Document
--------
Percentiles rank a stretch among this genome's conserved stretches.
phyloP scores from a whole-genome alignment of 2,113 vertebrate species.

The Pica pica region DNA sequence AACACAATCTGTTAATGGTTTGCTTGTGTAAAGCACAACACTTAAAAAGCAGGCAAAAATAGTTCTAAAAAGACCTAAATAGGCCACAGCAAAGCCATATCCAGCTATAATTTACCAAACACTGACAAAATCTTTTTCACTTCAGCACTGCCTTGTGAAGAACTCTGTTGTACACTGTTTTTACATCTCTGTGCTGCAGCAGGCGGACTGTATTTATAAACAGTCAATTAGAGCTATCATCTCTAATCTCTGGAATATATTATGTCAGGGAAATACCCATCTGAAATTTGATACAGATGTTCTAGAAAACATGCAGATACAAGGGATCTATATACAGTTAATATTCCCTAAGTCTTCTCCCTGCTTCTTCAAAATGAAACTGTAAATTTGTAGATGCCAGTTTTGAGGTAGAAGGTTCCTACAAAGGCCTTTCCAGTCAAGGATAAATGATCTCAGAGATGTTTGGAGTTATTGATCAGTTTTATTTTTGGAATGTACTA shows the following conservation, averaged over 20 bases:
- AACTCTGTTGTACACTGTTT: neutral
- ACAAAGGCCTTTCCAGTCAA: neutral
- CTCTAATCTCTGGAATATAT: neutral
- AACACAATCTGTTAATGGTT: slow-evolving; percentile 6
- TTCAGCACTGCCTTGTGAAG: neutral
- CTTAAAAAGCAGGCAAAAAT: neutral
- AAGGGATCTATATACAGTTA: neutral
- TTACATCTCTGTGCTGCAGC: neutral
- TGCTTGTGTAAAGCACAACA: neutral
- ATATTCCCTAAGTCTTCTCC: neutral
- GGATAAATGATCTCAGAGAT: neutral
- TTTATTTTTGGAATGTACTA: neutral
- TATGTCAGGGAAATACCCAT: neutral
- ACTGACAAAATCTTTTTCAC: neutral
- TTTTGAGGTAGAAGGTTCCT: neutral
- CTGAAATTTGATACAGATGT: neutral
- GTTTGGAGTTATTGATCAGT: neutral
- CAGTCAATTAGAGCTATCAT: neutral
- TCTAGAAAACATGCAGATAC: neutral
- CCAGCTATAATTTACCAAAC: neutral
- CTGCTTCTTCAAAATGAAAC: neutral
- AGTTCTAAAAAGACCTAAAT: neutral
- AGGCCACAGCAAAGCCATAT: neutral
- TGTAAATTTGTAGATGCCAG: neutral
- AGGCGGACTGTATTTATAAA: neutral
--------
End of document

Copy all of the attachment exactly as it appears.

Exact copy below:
Percentiles rank a stretch among this genome's conserved stretches.
phyloP scores from a whole-genome alignment of 2,113 vertebrate species.

The Pica pica region DNA sequence AACACAATCTGTTAATGGTTTGCTTGTGTAAAGCACAACACTTAAAAAGCAGGCAAAAATAGTTCTAAAAAGACCTAAATAGGCCACAGCAAAGCCATATCCAGCTATAATTTACCAAACACTGACAAAATCTTTTTCACTTCAGCACTGCCTTGTGAAGAACTCTGTTGTACACTGTTTTTACATCTCTGTGCTGCAGCAGGCGGACTGTATTTATAAACAGTCAATTAGAGCTATCATCTCTAATCTCTGGAATATATTATGTCAGGGAAATACCCATCTGAAATTTGATACAGATGTTCTAGAAAACATGCAGATACAAGGGATCTATATACAGTTAATATTCCCTAAGTCTTCTCCCTGCTTCTTCAAAATGAAACTGTAAATTTGTAGATGCCAGTTTTGAGGTAGAAGGTTCCTACAAAGGCCTTTCCAGTCAAGGATAAATGATCTCAGAGATGTTTGGAGTTATTGATCAGTTTTATTTTTGGAATGTACTA shows the following conservation, averaged over 20 bases:
- AACTCTGTTGTACACTGTTT: neutral
- ACAAAGGCCTTTCCAGTCAA: neutral
- CTCTAATCTCTGGAATATAT: neutral
- AACACAATCTGTTAATGGTT: slow-evolving; percentile 6
- TTCAGCACTGCCTTGTGAAG: neutral
- CTTAAAAAGCAGGCAAAAAT: neutral
- AAGGGATCTATATACAGTTA: neutral
- TTACATCTCTGTGCTGCAGC: neutral
- TGCTTGTGTAAAGCACAACA: neutral
- ATATTCCCTAAGTCTTCTCC: neutral
- GGATAAATGATCTCAGAGAT: neutral
- TTTATTTTTGGAATGTACTA: neutral
- TATGTCAGGGAAATACCCAT: neutral
- ACTGACAAAATCTTTTTCAC: neutral
- TTTTGAGGTAGAAGGTTCCT: neutral
- CTGAAATTTGATACAGATGT: neutral
- GTTTGGAGTTATTGATCAGT: neutral
- CAGTCAATTAGAGCTATCAT: neutral
- TCTAGAAAACATGCAGATAC: neutral
- CCAGCTATAATTTACCAAAC: neutral
- CTGCTTCTTCAAAATGAAAC: neutral
- AGTTCTAAAAAGACCTAAAT: neutral
- AGGCCACAGCAAAGCCATAT: neutral
- TGTAAATTTGTAGATGCCAG: neutral
- AGGCGGACTGTATTTATAAA: neutral